The companies aren’t faultless, but it’s a move in the right direction, and it demonstrates demand. When we've exhausted the options above, we favour H+M's organic basics, or M+S sometimes have fairtrade polo shirts for school.
Buy from high street shops that have better ethical policies
The ‘least worst’ option. See ethical consumer for guides – some papers (ie Guardian) or websites like Moral Fibres summarise these from time to time.
But will they actually care?
Surely teenagers are so introspectively focused on their own instagram filter or trying to ape mindless celebrities that they're not going to care about who made their clothes and how? They're struggling with important issues like not getting up in the morning and despairing of their parents - how can I possibly think a worthy cause like ethical fashion will ever engage them?
So I'm biased - I really quite like teenagers, and have even chosen to work with them (paid and voluntary) for the last 10 years. But I'm optimistic. Teenagers tend to get, more than other ages, that there's a story behind what you wear. The story might be 'I'm trying to fit in so I'm wearing the same as everyone else', 'I'm showing you how dark I feel sometimes', or 'this is the tribe I identify with'. I remember when I was in 6th form my main aim when I dressed in the morning was to make sure no one else could possibly be wearing the same as me. Look at clothing brands on instagram - it's all about story, much of it false, and teenagers know instinctively that they are buying into more than just a garment when they choose what to wear.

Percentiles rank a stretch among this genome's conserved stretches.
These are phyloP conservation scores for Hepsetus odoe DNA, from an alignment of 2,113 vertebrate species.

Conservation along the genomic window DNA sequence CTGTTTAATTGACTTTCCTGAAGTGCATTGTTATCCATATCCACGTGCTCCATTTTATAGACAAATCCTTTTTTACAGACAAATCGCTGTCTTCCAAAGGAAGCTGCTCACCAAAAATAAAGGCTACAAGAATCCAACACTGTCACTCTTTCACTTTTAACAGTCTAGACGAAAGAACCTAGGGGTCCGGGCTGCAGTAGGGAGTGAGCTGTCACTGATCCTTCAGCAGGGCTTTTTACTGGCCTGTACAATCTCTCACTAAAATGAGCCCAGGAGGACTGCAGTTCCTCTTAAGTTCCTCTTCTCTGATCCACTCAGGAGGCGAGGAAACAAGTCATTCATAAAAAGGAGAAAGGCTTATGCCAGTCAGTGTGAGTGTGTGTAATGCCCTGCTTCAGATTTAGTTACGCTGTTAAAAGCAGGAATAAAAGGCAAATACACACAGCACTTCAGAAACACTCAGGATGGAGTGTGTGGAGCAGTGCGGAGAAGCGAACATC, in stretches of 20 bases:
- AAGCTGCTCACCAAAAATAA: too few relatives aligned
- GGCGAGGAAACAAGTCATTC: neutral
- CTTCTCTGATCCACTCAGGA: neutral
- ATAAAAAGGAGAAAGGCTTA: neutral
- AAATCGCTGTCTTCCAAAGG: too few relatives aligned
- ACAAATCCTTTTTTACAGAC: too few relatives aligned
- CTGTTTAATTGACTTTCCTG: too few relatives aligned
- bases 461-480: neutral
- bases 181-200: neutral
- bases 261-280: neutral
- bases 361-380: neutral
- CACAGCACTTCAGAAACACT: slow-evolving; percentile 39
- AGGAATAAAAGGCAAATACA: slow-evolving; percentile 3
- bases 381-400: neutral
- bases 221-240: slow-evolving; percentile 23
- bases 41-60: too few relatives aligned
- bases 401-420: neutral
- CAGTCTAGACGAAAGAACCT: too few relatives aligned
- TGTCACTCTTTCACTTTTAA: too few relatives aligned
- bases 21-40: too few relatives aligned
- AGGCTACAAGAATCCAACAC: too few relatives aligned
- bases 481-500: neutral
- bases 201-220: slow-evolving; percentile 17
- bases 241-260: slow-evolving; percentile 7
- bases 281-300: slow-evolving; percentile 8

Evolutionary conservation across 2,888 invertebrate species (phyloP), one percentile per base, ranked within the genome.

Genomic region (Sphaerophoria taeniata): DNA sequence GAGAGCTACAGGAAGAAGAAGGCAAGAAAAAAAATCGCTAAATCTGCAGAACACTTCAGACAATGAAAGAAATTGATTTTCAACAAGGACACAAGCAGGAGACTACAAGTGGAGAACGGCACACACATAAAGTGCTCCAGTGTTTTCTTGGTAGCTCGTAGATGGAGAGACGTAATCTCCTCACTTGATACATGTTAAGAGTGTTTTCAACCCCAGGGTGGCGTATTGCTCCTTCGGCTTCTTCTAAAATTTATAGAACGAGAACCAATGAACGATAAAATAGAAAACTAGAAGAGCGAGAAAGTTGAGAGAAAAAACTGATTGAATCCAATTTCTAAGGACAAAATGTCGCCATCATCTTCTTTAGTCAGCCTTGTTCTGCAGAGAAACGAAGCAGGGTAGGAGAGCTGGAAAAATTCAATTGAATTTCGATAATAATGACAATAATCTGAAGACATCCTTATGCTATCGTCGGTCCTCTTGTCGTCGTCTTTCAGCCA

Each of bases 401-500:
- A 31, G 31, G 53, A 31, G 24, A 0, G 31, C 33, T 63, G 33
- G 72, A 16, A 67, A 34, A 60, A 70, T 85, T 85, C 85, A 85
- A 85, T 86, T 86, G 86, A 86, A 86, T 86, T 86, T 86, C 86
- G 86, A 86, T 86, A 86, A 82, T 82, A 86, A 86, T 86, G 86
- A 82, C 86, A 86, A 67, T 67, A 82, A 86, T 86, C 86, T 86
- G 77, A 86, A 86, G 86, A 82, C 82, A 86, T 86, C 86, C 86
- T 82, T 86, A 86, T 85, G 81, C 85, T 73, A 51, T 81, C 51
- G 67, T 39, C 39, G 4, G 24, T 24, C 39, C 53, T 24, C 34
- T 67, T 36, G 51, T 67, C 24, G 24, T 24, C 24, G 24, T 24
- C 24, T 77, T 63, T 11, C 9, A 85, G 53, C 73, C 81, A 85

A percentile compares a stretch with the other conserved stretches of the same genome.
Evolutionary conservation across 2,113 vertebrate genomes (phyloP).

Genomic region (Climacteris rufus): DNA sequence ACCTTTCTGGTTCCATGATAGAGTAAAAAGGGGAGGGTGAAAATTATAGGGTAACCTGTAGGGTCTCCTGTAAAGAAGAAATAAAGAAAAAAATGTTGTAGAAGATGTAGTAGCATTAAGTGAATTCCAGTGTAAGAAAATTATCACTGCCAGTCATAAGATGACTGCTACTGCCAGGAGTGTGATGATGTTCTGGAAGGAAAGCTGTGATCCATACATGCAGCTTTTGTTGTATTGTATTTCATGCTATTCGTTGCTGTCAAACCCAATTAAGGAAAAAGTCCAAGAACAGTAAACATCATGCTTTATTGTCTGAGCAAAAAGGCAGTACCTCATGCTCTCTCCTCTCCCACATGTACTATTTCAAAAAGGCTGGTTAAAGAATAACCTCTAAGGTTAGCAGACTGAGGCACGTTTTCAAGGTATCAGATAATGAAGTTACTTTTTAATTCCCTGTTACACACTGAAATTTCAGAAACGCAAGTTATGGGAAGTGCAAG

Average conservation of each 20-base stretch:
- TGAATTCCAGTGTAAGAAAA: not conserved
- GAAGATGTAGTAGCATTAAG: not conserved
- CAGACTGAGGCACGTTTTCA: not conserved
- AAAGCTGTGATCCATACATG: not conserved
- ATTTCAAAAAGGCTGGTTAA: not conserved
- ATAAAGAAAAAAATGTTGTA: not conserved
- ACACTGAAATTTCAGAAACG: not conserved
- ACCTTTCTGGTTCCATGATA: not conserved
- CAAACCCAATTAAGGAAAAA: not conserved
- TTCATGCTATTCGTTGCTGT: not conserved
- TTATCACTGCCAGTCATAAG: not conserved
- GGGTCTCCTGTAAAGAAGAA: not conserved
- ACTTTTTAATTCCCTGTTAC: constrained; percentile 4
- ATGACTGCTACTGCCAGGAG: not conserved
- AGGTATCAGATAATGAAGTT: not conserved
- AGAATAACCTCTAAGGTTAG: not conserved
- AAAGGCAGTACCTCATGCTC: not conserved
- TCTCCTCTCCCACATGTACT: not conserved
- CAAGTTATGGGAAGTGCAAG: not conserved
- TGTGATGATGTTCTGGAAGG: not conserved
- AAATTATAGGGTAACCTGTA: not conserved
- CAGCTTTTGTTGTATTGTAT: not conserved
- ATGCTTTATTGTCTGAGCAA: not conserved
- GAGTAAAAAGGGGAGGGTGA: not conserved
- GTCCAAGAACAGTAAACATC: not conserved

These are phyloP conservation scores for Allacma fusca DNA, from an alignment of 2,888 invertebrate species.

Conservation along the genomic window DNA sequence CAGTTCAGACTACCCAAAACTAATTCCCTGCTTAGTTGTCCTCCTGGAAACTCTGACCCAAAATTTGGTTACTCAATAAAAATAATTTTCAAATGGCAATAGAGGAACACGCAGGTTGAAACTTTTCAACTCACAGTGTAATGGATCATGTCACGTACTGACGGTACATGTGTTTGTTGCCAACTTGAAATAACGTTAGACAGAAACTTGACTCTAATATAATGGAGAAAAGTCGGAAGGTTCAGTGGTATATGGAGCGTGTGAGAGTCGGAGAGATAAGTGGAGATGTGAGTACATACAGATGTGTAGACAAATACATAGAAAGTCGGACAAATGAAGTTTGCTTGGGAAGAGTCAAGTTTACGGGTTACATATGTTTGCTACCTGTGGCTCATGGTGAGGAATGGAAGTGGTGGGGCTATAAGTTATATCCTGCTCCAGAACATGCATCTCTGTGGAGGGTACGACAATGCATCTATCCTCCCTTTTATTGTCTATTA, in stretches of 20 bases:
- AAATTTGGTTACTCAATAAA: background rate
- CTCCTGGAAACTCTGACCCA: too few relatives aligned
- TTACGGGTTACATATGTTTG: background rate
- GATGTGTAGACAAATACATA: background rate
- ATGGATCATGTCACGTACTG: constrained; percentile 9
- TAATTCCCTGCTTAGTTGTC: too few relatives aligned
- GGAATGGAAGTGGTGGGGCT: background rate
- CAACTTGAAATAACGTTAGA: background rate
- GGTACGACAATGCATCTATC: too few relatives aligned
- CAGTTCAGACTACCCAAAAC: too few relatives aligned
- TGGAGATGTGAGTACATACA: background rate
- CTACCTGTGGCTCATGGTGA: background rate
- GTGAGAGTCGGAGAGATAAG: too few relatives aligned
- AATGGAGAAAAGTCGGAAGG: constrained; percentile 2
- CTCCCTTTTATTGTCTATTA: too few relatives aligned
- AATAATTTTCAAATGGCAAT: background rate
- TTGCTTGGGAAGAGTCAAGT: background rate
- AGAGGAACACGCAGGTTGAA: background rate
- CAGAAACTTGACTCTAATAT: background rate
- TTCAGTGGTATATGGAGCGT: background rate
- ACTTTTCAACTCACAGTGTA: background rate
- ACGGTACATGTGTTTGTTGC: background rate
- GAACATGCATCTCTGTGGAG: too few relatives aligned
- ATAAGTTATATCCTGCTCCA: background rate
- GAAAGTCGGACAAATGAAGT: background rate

Teenagers also have a wonderful tendency to see things with a clear and passionate morality. If it's wrong, it's wrong. When we get older many of us avoid these strong beliefs by over-thinking ourselves into inactivity, or excusing ourselves from taking small steps because the big picture is too demanding. This is pretty frustrating for teenagers, who can often see through this and become strong and successful campaigners. And in a world where your biggest power is what you consume and the money you spend, clothing is probably one of the few chances they have to exercise this power.
So how can we engage our kids/ friends/ relatives/ pupils/ youth club?
First stop, get them to watch 'The True Cost' movie - obviously if you're a parent and want them to feel strongly about it there's no way this suggestion can come from you - download/ buy the movie, talk in hushed tones about how it would be way too graphic and upsetting for them to watch, them accidentally leave it around. Or watch it really late in that time period where they're fascinated by anything you do and really want to just chat because you recently told them to go to bed.
Moving beyond that, Elizabeth Stilwell in The Notepasser blog has some fantastic advice on talking to teenagers about ethical fashion - there's absolutely loads in this post.
For inspiration from teenagers themselves, start with 16 year old fashion blogger Tolly Dolly Posh, who describes herself as 'Attempting to become more ethical and sustainable every day!' in her bio. Bright and confident, she mixes outfit posts, ethical fashion book reviews and her own designs.
And finally, get them thinking early. For age 10+, Threads by Sophia Bennett weaves real life issues of refugees and child labour into a fantastic fashion fairytale.
NO MORE BLOGGING
I stopped writing this blog a while ago - social media just seems a more responsive way to share ideas these days (plus I never got 'round to it!). I'll leave these posts up for now for anyone who wants to get a bit more of a sense of what's behind what I do.